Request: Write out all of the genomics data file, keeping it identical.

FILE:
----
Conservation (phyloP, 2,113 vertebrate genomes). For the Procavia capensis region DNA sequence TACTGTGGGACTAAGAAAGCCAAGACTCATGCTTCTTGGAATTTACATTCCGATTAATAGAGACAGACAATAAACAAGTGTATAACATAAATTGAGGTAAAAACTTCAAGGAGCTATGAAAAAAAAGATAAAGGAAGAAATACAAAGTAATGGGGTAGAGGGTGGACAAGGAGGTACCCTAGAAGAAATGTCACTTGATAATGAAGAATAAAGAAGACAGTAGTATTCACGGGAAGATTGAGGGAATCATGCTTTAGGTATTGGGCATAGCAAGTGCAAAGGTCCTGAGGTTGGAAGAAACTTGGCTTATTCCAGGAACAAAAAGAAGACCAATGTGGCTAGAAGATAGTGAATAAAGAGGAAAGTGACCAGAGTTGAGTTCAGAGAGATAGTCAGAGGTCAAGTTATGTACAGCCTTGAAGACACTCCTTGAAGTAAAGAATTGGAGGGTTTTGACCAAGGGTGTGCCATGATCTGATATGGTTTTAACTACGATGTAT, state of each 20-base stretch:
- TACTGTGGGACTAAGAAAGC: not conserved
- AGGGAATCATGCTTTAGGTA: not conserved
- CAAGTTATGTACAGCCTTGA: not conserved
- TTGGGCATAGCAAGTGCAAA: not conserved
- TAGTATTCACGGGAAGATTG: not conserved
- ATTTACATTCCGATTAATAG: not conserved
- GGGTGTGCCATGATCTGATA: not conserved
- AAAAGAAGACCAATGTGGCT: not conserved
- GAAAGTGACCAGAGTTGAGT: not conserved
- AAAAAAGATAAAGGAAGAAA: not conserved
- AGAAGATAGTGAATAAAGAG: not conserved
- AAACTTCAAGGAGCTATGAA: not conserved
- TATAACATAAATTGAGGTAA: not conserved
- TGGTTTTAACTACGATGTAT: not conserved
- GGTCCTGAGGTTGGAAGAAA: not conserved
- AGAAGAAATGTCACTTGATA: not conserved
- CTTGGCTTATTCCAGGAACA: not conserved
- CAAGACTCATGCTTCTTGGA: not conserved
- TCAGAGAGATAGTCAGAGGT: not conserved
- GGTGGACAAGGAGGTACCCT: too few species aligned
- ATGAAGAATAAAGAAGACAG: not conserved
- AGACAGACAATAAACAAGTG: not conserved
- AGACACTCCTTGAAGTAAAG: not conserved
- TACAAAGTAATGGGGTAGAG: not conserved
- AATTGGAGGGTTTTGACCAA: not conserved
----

Conservation (phyloP, 2,113 vertebrate genomes). For the Procavia capensis region DNA sequence TACTGTGGGACTAAGAAAGCCAAGACTCATGCTTCTTGGAATTTACATTCCGATTAATAGAGACAGACAATAAACAAGTGTATAACATAAATTGAGGTAAAAACTTCAAGGAGCTATGAAAAAAAAGATAAAGGAAGAAATACAAAGTAATGGGGTAGAGGGTGGACAAGGAGGTACCCTAGAAGAAATGTCACTTGATAATGAAGAATAAAGAAGACAGTAGTATTCACGGGAAGATTGAGGGAATCATGCTTTAGGTATTGGGCATAGCAAGTGCAAAGGTCCTGAGGTTGGAAGAAACTTGGCTTATTCCAGGAACAAAAAGAAGACCAATGTGGCTAGAAGATAGTGAATAAAGAGGAAAGTGACCAGAGTTGAGTTCAGAGAGATAGTCAGAGGTCAAGTTATGTACAGCCTTGAAGACACTCCTTGAAGTAAAGAATTGGAGGGTTTTGACCAAGGGTGTGCCATGATCTGATATGGTTTTAACTACGATGTAT, state of each 20-base stretch:
- TACTGTGGGACTAAGAAAGC: not conserved
- AGGGAATCATGCTTTAGGTA: not conserved
- CAAGTTATGTACAGCCTTGA: not conserved
- TTGGGCATAGCAAGTGCAAA: not conserved
- TAGTATTCACGGGAAGATTG: not conserved
- ATTTACATTCCGATTAATAG: not conserved
- GGGTGTGCCATGATCTGATA: not conserved
- AAAAGAAGACCAATGTGGCT: not conserved
- GAAAGTGACCAGAGTTGAGT: not conserved
- AAAAAAGATAAAGGAAGAAA: not conserved
- AGAAGATAGTGAATAAAGAG: not conserved
- AAACTTCAAGGAGCTATGAA: not conserved
- TATAACATAAATTGAGGTAA: not conserved
- TGGTTTTAACTACGATGTAT: not conserved
- GGTCCTGAGGTTGGAAGAAA: not conserved
- AGAAGAAATGTCACTTGATA: not conserved
- CTTGGCTTATTCCAGGAACA: not conserved
- CAAGACTCATGCTTCTTGGA: not conserved
- TCAGAGAGATAGTCAGAGGT: not conserved
- GGTGGACAAGGAGGTACCCT: too few species aligned
- ATGAAGAATAAAGAAGACAG: not conserved
- AGACAGACAATAAACAAGTG: not conserved
- AGACACTCCTTGAAGTAAAG: not conserved
- TACAAAGTAATGGGGTAGAG: not conserved
- AATTGGAGGGTTTTGACCAA: not conserved